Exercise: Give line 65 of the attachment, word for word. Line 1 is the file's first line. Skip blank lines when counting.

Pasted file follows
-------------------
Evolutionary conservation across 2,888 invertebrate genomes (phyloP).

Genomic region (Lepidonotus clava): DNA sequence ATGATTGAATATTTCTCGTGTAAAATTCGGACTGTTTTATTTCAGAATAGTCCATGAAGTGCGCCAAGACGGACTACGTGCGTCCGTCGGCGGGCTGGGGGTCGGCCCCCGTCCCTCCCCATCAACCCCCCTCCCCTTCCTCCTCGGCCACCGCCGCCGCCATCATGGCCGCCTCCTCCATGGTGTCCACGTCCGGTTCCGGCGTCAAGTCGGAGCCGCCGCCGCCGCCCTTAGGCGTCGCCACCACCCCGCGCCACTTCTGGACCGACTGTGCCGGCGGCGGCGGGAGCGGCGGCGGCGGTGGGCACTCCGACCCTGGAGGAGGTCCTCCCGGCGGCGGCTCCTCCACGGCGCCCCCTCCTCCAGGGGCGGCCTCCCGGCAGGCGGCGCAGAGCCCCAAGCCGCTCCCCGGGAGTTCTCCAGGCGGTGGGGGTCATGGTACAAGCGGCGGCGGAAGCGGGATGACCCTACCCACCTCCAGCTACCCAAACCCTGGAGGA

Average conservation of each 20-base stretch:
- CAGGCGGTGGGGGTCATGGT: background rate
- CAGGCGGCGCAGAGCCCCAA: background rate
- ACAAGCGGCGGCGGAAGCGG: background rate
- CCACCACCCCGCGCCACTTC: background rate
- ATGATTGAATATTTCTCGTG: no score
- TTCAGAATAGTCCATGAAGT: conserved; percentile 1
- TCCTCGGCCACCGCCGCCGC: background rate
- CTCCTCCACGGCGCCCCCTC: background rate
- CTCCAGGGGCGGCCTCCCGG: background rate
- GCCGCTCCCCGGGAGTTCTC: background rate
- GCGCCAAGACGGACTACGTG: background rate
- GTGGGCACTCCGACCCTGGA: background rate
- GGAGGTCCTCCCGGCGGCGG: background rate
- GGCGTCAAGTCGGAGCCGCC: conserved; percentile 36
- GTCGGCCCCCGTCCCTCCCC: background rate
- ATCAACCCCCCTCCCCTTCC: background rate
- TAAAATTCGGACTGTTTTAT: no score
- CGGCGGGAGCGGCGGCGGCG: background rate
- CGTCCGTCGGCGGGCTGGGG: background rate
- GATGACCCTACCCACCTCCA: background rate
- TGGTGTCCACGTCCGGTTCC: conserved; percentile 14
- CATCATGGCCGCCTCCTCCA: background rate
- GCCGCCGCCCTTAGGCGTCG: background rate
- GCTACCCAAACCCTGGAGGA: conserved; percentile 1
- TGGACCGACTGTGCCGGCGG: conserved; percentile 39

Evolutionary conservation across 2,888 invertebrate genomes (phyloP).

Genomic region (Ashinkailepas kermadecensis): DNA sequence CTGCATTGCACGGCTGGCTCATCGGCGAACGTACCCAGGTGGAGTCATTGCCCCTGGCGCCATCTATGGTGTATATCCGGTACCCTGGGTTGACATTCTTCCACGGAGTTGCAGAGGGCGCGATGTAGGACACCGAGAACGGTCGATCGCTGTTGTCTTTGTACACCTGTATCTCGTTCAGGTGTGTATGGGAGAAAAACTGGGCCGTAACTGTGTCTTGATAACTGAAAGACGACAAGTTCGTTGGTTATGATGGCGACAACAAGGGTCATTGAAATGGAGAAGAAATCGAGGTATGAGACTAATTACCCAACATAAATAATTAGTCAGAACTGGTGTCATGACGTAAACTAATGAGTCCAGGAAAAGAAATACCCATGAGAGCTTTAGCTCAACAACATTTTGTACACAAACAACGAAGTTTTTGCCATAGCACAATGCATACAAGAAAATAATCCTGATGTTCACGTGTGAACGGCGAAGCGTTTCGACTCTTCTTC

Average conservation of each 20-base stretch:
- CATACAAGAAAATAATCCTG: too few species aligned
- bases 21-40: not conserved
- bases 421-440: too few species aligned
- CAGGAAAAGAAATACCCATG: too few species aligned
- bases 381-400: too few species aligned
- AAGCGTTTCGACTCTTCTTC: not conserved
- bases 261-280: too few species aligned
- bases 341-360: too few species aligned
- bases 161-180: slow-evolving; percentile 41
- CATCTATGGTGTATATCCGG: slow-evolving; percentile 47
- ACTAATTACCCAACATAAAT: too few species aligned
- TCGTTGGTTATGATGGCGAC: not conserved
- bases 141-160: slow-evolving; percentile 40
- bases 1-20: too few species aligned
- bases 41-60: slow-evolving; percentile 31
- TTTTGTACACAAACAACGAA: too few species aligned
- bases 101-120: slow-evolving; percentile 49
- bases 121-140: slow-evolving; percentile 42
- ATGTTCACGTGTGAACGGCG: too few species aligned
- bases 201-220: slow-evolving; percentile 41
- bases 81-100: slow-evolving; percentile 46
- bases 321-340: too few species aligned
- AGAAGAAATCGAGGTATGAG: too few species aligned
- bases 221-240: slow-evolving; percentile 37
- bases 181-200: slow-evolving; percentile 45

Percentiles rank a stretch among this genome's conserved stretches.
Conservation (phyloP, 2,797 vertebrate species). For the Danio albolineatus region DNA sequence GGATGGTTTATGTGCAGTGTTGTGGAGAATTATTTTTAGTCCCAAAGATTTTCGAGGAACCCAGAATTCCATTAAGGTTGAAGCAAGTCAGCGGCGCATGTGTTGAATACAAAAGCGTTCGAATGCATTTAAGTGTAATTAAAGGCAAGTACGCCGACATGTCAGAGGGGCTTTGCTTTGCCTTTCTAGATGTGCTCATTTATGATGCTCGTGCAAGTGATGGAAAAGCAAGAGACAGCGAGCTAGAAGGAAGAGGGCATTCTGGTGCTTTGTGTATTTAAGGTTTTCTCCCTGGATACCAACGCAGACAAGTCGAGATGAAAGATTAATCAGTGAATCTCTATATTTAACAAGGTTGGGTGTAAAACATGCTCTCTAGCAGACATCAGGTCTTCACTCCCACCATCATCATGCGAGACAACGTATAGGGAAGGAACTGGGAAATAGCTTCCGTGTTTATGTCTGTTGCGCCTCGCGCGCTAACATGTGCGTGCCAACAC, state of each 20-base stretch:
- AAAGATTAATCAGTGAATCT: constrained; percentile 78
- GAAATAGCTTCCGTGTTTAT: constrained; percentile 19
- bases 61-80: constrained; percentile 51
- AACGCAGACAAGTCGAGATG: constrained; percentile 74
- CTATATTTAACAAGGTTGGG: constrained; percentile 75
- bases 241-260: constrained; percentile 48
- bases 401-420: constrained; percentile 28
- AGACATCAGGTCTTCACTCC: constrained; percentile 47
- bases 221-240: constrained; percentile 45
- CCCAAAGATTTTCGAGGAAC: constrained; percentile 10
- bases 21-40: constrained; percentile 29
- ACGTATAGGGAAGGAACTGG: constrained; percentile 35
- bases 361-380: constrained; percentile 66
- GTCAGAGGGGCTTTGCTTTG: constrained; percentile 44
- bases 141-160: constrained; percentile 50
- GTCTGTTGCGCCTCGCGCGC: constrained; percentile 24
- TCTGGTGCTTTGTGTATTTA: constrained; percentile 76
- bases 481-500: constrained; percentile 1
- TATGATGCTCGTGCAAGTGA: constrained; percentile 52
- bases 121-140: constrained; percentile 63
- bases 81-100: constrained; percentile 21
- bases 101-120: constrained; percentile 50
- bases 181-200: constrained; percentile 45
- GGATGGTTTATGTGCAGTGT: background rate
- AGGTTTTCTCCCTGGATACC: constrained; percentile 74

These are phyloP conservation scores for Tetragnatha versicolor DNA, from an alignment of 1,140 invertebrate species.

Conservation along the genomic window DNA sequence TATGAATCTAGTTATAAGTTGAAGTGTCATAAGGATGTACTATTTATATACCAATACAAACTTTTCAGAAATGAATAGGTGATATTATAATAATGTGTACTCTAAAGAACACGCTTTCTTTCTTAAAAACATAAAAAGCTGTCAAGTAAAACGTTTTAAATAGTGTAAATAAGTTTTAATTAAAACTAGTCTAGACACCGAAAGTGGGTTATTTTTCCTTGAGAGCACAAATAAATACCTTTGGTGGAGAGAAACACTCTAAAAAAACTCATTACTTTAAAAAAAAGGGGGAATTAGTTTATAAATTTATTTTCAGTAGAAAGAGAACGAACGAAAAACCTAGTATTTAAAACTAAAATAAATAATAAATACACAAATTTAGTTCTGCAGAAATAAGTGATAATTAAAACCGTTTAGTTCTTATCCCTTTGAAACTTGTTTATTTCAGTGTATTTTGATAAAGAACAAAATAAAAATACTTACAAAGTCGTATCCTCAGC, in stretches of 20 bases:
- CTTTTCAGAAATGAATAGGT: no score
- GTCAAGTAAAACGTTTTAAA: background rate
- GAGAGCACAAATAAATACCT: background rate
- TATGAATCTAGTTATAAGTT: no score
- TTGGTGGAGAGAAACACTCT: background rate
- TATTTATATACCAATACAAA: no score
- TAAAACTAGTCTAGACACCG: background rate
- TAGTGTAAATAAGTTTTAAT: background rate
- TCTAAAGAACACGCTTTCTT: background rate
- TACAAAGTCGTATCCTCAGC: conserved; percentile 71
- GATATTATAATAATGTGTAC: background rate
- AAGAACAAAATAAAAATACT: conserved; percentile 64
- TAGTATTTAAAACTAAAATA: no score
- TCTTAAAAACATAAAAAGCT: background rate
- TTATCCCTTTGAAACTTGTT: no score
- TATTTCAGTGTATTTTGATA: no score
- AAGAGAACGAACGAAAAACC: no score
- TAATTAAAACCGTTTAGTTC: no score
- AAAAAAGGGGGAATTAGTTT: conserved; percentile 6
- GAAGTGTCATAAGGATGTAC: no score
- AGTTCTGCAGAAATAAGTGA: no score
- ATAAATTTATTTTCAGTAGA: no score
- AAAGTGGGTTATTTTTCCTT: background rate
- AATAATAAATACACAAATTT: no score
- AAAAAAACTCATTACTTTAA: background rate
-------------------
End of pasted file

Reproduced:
- bases 401-420: constrained; percentile 28